The Sugar CRM collaboration tool is Qontext
When I talk to people about Sugar I am frequently asked to explain what difference (if any) open source (OS) makes. Usually the fact that a software application is OS means very little to the end user in their day to day work. (please no flames from any true believers who might read this post).
This month I saw a very real example of how OS makes a difference.
For proprietary CRM systems (like SFDC and MSCRM), the addition of an added feature requires a product management group to develop a plan, integrate that plan within the architecture, unit test, regression test, release in beta, create a release candidate, and eventually add the feature to a point release of the product itself. The process, if executed perfectly and without flaw or delay can take months. Sometimes years.
In the OS world, it happens much more quickly.
Sugar and its partners (like BrainSell) have heard for some time that customers want a collaboration tool within their CRM (much like Salesforce.com’s Chatter tool). Rather than develop the feature directly in Sugar, developers took an existing collaboration tool called Qontext and embedded it within the Sugar tool. This took weeks rather than months and let Sugar satisfy a customer need (and a competitive requirement) faster than any other product could.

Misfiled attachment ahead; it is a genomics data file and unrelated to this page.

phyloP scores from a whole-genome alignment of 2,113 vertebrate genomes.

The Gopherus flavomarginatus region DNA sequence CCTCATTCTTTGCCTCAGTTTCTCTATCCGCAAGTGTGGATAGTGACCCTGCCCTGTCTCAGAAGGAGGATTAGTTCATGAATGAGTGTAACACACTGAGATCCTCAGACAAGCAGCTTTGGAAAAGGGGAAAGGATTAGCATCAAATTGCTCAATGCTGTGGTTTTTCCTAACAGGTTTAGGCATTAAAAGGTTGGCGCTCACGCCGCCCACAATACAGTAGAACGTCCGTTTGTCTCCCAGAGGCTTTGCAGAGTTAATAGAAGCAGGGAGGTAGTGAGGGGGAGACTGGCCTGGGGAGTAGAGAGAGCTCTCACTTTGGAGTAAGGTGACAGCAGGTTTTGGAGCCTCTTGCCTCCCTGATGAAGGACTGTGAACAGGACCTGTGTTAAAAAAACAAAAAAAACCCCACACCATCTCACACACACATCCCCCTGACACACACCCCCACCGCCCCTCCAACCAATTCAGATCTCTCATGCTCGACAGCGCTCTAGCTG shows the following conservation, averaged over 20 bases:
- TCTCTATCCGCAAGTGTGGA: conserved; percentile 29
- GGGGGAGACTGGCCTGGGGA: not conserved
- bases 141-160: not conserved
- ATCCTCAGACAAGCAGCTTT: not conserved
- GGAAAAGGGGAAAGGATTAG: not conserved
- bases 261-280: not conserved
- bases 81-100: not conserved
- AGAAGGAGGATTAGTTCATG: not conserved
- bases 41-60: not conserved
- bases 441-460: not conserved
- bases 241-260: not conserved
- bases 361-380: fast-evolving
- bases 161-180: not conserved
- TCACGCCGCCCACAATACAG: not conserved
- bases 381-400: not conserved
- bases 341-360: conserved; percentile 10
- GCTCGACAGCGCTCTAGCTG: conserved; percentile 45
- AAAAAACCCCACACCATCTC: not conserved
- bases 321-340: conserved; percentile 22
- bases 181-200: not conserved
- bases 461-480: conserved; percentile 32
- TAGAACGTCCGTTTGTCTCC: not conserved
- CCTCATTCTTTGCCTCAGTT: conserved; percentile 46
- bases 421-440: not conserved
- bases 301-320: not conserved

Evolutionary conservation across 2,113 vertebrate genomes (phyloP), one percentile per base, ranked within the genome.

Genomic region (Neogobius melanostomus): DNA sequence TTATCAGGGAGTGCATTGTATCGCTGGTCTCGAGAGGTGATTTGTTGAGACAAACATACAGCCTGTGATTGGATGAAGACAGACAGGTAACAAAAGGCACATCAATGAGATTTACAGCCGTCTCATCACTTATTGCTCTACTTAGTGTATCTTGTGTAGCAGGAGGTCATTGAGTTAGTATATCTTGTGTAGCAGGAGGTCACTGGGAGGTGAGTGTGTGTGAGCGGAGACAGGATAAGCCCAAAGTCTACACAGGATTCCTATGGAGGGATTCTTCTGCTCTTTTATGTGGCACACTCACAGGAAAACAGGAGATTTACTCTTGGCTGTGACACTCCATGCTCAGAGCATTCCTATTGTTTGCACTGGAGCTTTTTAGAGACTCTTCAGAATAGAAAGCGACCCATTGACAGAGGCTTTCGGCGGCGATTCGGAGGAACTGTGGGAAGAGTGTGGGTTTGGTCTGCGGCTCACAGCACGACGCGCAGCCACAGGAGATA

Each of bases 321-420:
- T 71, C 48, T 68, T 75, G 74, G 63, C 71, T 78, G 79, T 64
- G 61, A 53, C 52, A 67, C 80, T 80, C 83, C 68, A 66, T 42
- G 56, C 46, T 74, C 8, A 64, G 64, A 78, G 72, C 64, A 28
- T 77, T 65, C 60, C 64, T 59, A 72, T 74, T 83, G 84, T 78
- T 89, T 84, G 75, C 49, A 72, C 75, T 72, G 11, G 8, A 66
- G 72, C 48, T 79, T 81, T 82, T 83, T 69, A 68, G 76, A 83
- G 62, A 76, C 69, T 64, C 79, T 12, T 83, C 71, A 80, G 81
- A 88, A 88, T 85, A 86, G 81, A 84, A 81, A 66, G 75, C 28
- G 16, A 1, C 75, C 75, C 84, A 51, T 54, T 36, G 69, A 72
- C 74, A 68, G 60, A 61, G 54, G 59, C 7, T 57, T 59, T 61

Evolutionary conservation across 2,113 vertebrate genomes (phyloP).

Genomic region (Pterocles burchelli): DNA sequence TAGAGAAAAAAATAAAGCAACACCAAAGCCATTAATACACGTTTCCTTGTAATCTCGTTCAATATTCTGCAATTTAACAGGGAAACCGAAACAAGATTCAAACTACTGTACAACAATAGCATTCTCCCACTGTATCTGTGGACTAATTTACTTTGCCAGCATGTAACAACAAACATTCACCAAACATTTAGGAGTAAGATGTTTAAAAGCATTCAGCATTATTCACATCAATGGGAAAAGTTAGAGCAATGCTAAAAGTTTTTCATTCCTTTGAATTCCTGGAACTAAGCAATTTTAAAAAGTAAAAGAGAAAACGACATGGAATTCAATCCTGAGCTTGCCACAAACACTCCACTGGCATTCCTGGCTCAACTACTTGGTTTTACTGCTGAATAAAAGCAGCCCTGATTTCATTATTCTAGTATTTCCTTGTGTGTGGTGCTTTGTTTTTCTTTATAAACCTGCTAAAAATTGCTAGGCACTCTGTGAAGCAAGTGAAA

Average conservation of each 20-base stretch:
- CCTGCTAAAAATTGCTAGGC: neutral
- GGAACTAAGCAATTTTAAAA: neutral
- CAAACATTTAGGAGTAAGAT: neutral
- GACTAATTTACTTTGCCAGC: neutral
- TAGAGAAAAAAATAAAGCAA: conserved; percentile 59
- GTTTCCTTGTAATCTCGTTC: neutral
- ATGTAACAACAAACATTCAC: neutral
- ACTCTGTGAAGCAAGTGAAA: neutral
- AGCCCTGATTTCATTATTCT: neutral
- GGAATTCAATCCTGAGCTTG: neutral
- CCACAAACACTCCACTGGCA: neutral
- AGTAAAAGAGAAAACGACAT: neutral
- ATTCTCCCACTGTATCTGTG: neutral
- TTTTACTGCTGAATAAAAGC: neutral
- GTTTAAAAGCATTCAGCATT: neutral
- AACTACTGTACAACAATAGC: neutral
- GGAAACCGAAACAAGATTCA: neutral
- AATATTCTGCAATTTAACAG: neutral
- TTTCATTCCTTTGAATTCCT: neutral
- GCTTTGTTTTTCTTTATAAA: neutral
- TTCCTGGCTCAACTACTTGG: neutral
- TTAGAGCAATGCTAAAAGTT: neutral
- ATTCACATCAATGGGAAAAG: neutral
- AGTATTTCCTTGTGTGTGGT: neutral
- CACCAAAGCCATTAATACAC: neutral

How it affects the end user is obvious. You want something, you get it. Besides that, since you have access to the code (it is Open Source after all) you can add your own feature requirements. Think your add-on is killer? Sell it. You have that option with open source. Try writing a MSCRM add on without paying your dues to Steve Ballmer.
For more on Qontext within SugarCRM, visit the CRM Outsider’s blog post.
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